Hills to Die on vs Hills to Pray On

by Chris Dunn , Christian Post Contributor |

There is no shortage of blogs, articles, sermons, status updates, or tweets on any given spiritual topic. In fact, everyone seems to be an authority when it comes to "rightly dividing the word of truth." The Greek and Hebrew scholars seem to disagree with the Old Testament and New Testament Scholars respectively. The Baptists disagree with the Presbyterians. The liberals disagree with the conservatives. Meanwhile, the word of God is treated more like an idol or a storybook than a revelation of God Himself. My point isn't that there aren't scriptural, doctrinal, or moral hills to die on; however, that perhaps those hills should be more carefully chosen. There are at least five such hills that need more prayerful consideration than they currently receive.

1. The Hill of Politics

Politics is an already complicated area, which is even more complicated as it relates to interaction with faith. All too easily believers can fall into one camp or another and fail to truly exercise discernment. Does the Christian life really run parallel to a party line? Brennan Manning offers words worthy of consideration:

The anything-goes passiveness of the religious and political Left is matched by the preachy moralism of the religious and political Right. The person who uncritically embraces any party line is guilty of an idolatrous surrender of her core identity as Abba's Child. Neither liberal fairy dust nor conservative hardball addresses our ragged human dignity.

My intention is not to take a shot at both sides, but to call all believers to be more intentional as they contemplate these various issues. There are weighty matters that need salt and light, yet saltiness and light can only be put into action by the word and the Spirit.

2. The Hill of Preference

Personal preferences have a tendency to be elevated to convictions. One's personal thoughts are considered right while others' thoughts are vilified. The result in our churches is mass confusion over what is right, wrong, good, bad, loving, unloving, wise, and foolish. If we make issues of preference into issues of conviction, then the line between breaking fellowship and establishing distinctions because of practicality is blurred. Such a blurred line prevents the sweetness of community on the one hand and the necessity of real contrast on the other. However, if we relegate preference to its rightful place, then both fellowship and diversity can be preserved.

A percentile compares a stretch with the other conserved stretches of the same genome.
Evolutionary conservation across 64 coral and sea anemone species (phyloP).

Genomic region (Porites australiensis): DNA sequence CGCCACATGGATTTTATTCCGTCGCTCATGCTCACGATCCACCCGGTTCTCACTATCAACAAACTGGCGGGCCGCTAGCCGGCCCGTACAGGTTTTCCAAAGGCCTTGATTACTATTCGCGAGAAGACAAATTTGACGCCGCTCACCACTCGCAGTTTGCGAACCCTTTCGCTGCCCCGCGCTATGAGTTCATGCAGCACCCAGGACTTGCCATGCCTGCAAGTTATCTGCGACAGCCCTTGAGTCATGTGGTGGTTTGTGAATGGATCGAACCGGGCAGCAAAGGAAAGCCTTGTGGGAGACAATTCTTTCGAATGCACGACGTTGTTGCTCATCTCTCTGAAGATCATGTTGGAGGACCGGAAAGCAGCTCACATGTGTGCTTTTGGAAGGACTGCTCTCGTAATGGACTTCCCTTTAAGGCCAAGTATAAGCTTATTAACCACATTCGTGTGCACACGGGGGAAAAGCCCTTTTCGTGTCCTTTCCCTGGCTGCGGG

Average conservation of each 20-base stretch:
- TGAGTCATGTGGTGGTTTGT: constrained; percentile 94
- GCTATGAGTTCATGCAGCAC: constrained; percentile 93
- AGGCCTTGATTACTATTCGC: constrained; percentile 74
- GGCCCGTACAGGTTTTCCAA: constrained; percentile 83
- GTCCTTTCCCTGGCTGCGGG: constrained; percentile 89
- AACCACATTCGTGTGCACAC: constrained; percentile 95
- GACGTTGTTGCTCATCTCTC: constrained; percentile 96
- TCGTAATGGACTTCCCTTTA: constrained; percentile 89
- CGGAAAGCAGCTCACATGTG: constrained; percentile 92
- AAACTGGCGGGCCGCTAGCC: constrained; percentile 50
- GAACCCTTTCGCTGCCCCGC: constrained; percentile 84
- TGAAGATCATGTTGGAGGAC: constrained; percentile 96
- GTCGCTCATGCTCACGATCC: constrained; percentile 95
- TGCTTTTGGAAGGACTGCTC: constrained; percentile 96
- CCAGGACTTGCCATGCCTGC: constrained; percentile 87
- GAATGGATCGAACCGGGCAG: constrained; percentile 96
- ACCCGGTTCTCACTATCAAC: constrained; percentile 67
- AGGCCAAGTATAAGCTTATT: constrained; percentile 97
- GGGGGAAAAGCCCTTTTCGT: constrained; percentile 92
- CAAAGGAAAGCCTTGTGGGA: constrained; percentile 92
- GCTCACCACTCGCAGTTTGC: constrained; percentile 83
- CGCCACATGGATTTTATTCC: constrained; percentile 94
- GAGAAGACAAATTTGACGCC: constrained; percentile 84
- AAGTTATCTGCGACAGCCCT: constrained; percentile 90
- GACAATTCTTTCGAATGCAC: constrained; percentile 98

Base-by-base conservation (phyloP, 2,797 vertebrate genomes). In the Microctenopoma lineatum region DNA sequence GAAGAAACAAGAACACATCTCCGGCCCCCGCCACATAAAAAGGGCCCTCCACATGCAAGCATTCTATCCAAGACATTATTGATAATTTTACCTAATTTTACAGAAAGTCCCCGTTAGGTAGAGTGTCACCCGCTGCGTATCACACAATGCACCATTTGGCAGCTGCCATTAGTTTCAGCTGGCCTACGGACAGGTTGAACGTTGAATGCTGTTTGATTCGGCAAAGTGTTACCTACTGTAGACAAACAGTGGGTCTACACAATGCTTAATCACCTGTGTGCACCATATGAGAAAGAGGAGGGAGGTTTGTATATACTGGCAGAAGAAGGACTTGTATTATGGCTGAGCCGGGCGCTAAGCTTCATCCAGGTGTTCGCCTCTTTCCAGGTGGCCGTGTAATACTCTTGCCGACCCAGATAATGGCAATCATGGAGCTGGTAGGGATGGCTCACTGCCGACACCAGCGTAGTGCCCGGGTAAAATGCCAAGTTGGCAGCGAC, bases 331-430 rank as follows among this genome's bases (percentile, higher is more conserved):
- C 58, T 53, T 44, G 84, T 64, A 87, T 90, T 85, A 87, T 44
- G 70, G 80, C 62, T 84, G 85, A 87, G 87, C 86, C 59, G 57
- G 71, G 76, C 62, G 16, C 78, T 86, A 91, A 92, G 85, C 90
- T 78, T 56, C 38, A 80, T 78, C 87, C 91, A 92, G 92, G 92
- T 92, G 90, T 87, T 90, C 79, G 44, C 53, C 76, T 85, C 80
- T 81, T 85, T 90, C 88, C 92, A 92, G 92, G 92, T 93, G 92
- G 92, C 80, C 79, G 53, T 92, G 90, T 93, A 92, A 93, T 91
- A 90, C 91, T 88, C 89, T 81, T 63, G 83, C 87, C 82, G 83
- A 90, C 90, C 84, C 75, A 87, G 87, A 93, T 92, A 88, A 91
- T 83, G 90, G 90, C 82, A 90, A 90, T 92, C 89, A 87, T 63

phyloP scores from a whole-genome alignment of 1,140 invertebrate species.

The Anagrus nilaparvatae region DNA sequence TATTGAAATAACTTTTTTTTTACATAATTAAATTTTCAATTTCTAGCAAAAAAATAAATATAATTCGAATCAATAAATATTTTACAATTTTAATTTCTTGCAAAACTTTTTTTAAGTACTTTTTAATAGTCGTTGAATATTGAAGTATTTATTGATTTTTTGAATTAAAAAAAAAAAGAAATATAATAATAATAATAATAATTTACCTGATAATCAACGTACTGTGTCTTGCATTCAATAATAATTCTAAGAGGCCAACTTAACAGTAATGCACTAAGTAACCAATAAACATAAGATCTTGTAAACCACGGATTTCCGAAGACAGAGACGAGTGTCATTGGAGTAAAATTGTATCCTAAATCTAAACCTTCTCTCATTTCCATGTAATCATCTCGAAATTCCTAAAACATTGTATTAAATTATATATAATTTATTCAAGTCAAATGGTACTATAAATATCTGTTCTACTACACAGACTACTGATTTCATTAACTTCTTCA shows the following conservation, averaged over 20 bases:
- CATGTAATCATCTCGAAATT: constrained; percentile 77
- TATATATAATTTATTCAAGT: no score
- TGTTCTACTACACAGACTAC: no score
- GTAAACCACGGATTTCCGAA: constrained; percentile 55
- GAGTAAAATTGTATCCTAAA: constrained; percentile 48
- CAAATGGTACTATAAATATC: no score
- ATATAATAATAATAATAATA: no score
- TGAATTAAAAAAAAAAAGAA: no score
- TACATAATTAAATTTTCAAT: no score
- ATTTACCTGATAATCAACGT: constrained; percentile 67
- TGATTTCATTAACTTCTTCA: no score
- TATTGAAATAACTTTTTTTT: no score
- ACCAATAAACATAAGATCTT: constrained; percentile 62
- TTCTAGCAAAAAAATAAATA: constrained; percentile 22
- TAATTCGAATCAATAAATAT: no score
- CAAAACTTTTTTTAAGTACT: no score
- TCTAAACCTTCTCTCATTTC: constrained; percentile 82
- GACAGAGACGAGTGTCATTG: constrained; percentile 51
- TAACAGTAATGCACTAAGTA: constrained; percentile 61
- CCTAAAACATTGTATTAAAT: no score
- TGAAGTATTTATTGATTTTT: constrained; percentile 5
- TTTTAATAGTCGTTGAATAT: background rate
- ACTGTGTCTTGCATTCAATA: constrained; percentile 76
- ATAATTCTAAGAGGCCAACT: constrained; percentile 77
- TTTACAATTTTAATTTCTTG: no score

3. The Hill of Tradition

Tradition often finds its place next to the commands of God. The Pharisees rebuked the disciples for not washing their hands prior to eating (Matthew 15:1–3). On another occasion, Jesus had an encounter with a Pharisee who was astounded that he did not perform the ritual washing before dinner (Luke 11:37-38). In each instance, Jesus rebuked the Pharisees. In the first, he pointed to their elevation of tradition over the commandment of God, and in the second, he contrasted their external cleansing with their internal wickedness. How have we insisted upon the washing of the hands at the cost of Jesus' radical "sermon on the mount" purity (Matthew 5:21–48)? Where have we substituted orthodoxy of tradition for the orthopraxy of transformation?

4. The Hill of History

Church history is not equivalent to doctrinal orthodoxy. Certainly, church history is worthy of our study, learning, comparison, and application; however, if we elevate patristics as equivalent to scripture, then we've traded sola scriptura for what Luther said.

Read more about calvary on The Christian Post.